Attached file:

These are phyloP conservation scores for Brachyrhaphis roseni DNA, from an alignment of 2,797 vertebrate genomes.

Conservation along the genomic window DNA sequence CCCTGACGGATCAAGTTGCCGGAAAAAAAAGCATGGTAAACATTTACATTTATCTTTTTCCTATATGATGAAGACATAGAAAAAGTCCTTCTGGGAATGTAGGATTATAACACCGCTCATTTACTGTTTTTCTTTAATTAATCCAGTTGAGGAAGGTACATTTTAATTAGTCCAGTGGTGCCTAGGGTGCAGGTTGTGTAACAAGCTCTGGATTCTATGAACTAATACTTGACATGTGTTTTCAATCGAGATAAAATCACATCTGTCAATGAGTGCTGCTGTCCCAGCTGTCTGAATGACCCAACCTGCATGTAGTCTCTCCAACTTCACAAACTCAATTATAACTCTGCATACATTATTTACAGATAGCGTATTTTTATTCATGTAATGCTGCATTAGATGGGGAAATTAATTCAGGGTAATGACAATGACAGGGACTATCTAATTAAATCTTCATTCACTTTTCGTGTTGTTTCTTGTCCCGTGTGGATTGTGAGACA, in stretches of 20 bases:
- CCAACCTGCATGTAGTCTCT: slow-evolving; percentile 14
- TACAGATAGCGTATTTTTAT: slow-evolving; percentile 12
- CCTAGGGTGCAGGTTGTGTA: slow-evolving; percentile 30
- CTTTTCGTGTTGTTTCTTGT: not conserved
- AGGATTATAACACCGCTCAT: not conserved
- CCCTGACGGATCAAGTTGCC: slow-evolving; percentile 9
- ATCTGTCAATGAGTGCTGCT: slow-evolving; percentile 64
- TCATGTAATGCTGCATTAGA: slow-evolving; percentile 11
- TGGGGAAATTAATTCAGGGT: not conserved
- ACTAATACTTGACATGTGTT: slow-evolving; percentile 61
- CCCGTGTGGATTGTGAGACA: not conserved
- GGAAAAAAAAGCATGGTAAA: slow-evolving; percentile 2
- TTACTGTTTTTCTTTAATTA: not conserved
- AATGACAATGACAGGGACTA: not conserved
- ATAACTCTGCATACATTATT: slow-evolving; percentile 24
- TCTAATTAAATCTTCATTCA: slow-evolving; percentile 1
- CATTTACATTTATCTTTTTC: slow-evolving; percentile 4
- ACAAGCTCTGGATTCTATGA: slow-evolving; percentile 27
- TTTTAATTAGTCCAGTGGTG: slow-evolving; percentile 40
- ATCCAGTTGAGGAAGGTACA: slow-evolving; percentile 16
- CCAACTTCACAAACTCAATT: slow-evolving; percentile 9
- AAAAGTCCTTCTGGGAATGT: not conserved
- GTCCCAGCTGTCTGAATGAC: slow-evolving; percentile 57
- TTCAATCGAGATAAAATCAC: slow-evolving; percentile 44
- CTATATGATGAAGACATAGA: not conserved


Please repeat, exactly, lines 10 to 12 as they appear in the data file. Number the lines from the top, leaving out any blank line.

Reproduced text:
- TCATGTAATGCTGCATTAGA: slow-evolving; percentile 11
- TGGGGAAATTAATTCAGGGT: not conserved
- ACTAATACTTGACATGTGTT: slow-evolving; percentile 61